Electric cardiac defibrillators have now become highly intelligent devices. They don’t simply maintain a certain rhythm but are installed on the heart and help it restore (at least partially) normal functionality.

Over the last 30 years, Americans working in this field have managed to achieve a decrease in the death rate from heart and vascular diseases. However, they have not yet managed to have an impact on the growth in the death rate from diabetes or pancreatic cancer. And so even while science continues to advance, development occurs alongside growth in the rate of death by illness. The industry’s primary efforts are aimed toward addressing this.

2045: That is certainly a noble and important task. But there is also work being done on not only normalizing the functionality of individual organs but also improving it. I know that runners with certain kinds of prostheses are barred from competition because they go faster than regular athletes.  

S.S.: The American agency DARPA (Defense Advanced Research Projects Agency) has an extensive bionics program, including a military one. They’re already thinking about how to jump higher.


2045: Is it possible to create systems that would be able to keep a certain individual organ alive, for instance the brain?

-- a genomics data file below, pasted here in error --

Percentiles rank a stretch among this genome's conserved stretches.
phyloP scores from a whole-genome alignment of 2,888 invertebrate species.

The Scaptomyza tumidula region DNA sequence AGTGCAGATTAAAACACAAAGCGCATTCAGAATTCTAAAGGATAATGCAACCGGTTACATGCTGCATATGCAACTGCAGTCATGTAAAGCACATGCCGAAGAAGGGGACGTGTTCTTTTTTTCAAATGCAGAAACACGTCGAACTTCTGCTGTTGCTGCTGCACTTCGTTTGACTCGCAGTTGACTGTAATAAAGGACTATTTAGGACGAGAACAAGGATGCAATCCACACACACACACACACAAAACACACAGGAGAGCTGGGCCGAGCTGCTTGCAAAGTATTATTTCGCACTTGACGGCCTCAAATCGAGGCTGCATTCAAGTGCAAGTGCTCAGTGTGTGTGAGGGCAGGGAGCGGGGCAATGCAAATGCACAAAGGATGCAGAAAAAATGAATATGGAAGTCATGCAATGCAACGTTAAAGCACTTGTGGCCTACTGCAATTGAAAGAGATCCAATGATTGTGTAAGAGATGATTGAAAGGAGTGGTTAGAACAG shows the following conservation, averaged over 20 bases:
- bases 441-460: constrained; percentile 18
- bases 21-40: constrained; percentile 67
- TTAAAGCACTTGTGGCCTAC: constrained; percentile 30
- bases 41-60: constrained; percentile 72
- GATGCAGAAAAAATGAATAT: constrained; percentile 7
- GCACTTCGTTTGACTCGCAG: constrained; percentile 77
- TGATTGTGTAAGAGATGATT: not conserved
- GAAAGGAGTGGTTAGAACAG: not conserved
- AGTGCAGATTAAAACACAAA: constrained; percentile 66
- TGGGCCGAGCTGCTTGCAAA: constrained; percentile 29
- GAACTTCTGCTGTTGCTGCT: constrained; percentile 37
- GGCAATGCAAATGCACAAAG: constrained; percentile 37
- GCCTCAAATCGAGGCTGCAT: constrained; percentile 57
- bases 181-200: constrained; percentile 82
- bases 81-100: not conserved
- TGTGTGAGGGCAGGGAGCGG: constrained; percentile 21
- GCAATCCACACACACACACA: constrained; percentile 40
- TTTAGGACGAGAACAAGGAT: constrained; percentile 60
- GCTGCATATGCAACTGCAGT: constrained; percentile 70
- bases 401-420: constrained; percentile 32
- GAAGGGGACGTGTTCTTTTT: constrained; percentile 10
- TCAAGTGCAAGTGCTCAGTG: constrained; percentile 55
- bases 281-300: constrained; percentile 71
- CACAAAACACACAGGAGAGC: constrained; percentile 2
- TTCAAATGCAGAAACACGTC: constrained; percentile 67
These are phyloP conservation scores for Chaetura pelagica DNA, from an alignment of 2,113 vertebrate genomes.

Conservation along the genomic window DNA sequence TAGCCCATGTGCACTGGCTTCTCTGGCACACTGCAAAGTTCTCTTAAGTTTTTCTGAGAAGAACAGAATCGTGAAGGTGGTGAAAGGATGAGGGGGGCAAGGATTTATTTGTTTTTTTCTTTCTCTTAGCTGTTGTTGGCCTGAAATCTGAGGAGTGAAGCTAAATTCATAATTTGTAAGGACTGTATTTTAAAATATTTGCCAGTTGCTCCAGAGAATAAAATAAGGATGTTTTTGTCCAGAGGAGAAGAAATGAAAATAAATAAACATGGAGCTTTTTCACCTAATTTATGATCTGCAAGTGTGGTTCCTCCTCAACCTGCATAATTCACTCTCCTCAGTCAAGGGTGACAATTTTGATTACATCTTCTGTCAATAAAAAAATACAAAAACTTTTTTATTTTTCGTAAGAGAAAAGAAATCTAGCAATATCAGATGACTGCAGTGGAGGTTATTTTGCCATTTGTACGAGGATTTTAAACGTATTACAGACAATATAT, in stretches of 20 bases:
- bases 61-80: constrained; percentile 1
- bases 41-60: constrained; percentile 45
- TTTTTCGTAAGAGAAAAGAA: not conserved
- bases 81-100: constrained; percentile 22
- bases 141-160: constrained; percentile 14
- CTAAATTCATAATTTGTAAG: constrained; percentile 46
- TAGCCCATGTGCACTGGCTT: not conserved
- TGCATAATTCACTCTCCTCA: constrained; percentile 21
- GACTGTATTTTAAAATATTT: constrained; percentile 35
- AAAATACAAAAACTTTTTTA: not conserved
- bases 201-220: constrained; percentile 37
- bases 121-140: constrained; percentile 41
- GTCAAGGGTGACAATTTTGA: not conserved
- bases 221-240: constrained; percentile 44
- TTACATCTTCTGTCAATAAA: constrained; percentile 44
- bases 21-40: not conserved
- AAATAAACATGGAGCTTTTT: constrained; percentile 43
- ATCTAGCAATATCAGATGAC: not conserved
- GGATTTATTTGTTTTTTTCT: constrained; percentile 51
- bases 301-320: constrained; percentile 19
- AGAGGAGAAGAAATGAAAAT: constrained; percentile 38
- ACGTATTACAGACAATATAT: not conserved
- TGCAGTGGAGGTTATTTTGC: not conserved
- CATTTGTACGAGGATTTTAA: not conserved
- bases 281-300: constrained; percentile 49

S.S.: I can say that the heart can be preserved for a rather long time—there are practically no fundamental limitations on that. Why do you want to keep the brain alive separate from the body?

2045: There is an opinion that the brain is capable of living several times longer than the rest of the body and that its main diseases stem not from neurodegenerative processes but from a deficit of certain energy supplies that arises as a result of wear and tear on the body and from a lack of harmonious functioning in bodily systems.

S.S.: If that’s what you want to find out, then you simply need to run experiments! Separate the brain of a rat and see how long it survives. You need to select animals with a short life span and begin to experiment on them.


2045: We have an idea to create a center that will take up the work of integrating technologies and innovations, research and interfaces that are somehow related to the creation of an artificial body. How should such a center be organized in order to achieve results?

S.S.: If you pick people in the right way, then you will achieve a scientific result no matter what. It’s difficult even to think of a field of knowledge that would not be relevant to the tasks that stand before your center.

2045: Would you be interested in participating in the work of the center?

S.S.: Areas of work like the bio-artificial kidney, artificial skin and bioprinting technology are appealing to me. In my opinion, you can leave the job of unifying the different areas for last. Organs are 3-dimensional, people are 3-dimensional, and even cyborgs have three dimensions. 3-d printing is a logical route of development for cellular technologies and an artificial body.

Other author's articles:


Professor Sergey V.
Ph.D. in Physical and Mathematical Sciences, Head of Biomedical Systems Department at Moscow State Institute of Electronic Technology, Chief Editor of ‘Medical Technology’ Magazine